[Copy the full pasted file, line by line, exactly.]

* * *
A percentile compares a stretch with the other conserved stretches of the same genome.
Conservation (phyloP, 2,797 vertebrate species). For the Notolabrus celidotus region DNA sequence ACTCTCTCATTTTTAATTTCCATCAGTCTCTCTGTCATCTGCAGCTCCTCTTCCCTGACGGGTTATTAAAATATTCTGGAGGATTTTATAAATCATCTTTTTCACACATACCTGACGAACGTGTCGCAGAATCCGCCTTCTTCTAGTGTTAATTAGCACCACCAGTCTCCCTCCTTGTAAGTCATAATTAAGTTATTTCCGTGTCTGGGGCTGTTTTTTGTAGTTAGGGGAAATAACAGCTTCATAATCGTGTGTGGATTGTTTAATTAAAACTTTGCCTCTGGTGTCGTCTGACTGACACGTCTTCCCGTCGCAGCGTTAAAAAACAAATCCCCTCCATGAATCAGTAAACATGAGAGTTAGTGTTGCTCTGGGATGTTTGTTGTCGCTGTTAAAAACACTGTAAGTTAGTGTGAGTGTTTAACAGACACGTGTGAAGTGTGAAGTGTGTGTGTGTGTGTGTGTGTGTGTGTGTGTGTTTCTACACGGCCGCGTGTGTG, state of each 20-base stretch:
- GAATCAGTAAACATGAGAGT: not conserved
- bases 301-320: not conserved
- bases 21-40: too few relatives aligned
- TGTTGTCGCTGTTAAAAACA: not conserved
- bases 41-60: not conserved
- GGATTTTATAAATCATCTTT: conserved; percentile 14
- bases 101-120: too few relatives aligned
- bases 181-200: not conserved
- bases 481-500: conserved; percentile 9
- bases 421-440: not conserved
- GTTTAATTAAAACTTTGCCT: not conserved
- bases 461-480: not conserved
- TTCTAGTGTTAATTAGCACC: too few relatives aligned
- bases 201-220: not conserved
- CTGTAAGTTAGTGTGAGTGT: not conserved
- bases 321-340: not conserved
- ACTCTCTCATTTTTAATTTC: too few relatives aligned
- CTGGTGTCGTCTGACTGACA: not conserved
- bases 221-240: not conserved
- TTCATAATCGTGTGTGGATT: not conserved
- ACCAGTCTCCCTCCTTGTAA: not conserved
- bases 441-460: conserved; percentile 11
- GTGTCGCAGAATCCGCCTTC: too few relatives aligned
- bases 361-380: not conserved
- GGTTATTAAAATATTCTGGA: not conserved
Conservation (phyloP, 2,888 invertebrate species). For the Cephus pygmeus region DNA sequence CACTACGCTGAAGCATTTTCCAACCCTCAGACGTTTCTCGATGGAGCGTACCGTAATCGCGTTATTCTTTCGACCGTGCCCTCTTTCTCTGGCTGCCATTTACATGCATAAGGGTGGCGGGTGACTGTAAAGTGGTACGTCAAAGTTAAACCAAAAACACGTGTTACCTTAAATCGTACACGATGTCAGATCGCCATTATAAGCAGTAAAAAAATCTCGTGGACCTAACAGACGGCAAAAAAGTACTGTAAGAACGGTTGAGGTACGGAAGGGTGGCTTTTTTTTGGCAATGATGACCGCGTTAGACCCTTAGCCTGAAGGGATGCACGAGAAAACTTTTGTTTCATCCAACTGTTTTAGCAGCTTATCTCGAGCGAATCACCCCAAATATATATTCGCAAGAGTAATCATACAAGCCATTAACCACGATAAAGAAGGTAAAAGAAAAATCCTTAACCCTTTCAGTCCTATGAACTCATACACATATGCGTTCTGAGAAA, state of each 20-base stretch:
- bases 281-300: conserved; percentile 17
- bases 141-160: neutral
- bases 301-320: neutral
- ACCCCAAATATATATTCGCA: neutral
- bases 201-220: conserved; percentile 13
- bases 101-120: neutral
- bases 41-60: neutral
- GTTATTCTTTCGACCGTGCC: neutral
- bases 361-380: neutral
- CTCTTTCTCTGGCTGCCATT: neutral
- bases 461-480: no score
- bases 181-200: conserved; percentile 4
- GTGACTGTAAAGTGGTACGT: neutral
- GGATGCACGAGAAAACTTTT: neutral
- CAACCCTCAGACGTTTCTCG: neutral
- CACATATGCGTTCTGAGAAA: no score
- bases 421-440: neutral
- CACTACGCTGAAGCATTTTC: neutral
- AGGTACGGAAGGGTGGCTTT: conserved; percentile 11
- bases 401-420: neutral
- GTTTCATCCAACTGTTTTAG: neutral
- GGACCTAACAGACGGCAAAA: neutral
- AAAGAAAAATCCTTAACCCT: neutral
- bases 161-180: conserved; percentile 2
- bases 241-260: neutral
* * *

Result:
A percentile compares a stretch with the other conserved stretches of the same genome.
Conservation (phyloP, 2,797 vertebrate species). For the Notolabrus celidotus region DNA sequence ACTCTCTCATTTTTAATTTCCATCAGTCTCTCTGTCATCTGCAGCTCCTCTTCCCTGACGGGTTATTAAAATATTCTGGAGGATTTTATAAATCATCTTTTTCACACATACCTGACGAACGTGTCGCAGAATCCGCCTTCTTCTAGTGTTAATTAGCACCACCAGTCTCCCTCCTTGTAAGTCATAATTAAGTTATTTCCGTGTCTGGGGCTGTTTTTTGTAGTTAGGGGAAATAACAGCTTCATAATCGTGTGTGGATTGTTTAATTAAAACTTTGCCTCTGGTGTCGTCTGACTGACACGTCTTCCCGTCGCAGCGTTAAAAAACAAATCCCCTCCATGAATCAGTAAACATGAGAGTTAGTGTTGCTCTGGGATGTTTGTTGTCGCTGTTAAAAACACTGTAAGTTAGTGTGAGTGTTTAACAGACACGTGTGAAGTGTGAAGTGTGTGTGTGTGTGTGTGTGTGTGTGTGTGTGTTTCTACACGGCCGCGTGTGTG, state of each 20-base stretch:
- GAATCAGTAAACATGAGAGT: not conserved
- bases 301-320: not conserved
- bases 21-40: too few relatives aligned
- TGTTGTCGCTGTTAAAAACA: not conserved
- bases 41-60: not conserved
- GGATTTTATAAATCATCTTT: conserved; percentile 14
- bases 101-120: too few relatives aligned
- bases 181-200: not conserved
- bases 481-500: conserved; percentile 9
- bases 421-440: not conserved
- GTTTAATTAAAACTTTGCCT: not conserved
- bases 461-480: not conserved
- TTCTAGTGTTAATTAGCACC: too few relatives aligned
- bases 201-220: not conserved
- CTGTAAGTTAGTGTGAGTGT: not conserved
- bases 321-340: not conserved
- ACTCTCTCATTTTTAATTTC: too few relatives aligned
- CTGGTGTCGTCTGACTGACA: not conserved
- bases 221-240: not conserved
- TTCATAATCGTGTGTGGATT: not conserved
- ACCAGTCTCCCTCCTTGTAA: not conserved
- bases 441-460: conserved; percentile 11
- GTGTCGCAGAATCCGCCTTC: too few relatives aligned
- bases 361-380: not conserved
- GGTTATTAAAATATTCTGGA: not conserved
Conservation (phyloP, 2,888 invertebrate species). For the Cephus pygmeus region DNA sequence CACTACGCTGAAGCATTTTCCAACCCTCAGACGTTTCTCGATGGAGCGTACCGTAATCGCGTTATTCTTTCGACCGTGCCCTCTTTCTCTGGCTGCCATTTACATGCATAAGGGTGGCGGGTGACTGTAAAGTGGTACGTCAAAGTTAAACCAAAAACACGTGTTACCTTAAATCGTACACGATGTCAGATCGCCATTATAAGCAGTAAAAAAATCTCGTGGACCTAACAGACGGCAAAAAAGTACTGTAAGAACGGTTGAGGTACGGAAGGGTGGCTTTTTTTTGGCAATGATGACCGCGTTAGACCCTTAGCCTGAAGGGATGCACGAGAAAACTTTTGTTTCATCCAACTGTTTTAGCAGCTTATCTCGAGCGAATCACCCCAAATATATATTCGCAAGAGTAATCATACAAGCCATTAACCACGATAAAGAAGGTAAAAGAAAAATCCTTAACCCTTTCAGTCCTATGAACTCATACACATATGCGTTCTGAGAAA, state of each 20-base stretch:
- bases 281-300: conserved; percentile 17
- bases 141-160: neutral
- bases 301-320: neutral
- ACCCCAAATATATATTCGCA: neutral
- bases 201-220: conserved; percentile 13
- bases 101-120: neutral
- bases 41-60: neutral
- GTTATTCTTTCGACCGTGCC: neutral
- bases 361-380: neutral
- CTCTTTCTCTGGCTGCCATT: neutral
- bases 461-480: no score
- bases 181-200: conserved; percentile 4
- GTGACTGTAAAGTGGTACGT: neutral
- GGATGCACGAGAAAACTTTT: neutral
- CAACCCTCAGACGTTTCTCG: neutral
- CACATATGCGTTCTGAGAAA: no score
- bases 421-440: neutral
- CACTACGCTGAAGCATTTTC: neutral
- AGGTACGGAAGGGTGGCTTT: conserved; percentile 11
- bases 401-420: neutral
- GTTTCATCCAACTGTTTTAG: neutral
- GGACCTAACAGACGGCAAAA: neutral
- AAAGAAAAATCCTTAACCCT: neutral
- bases 161-180: conserved; percentile 2
- bases 241-260: neutral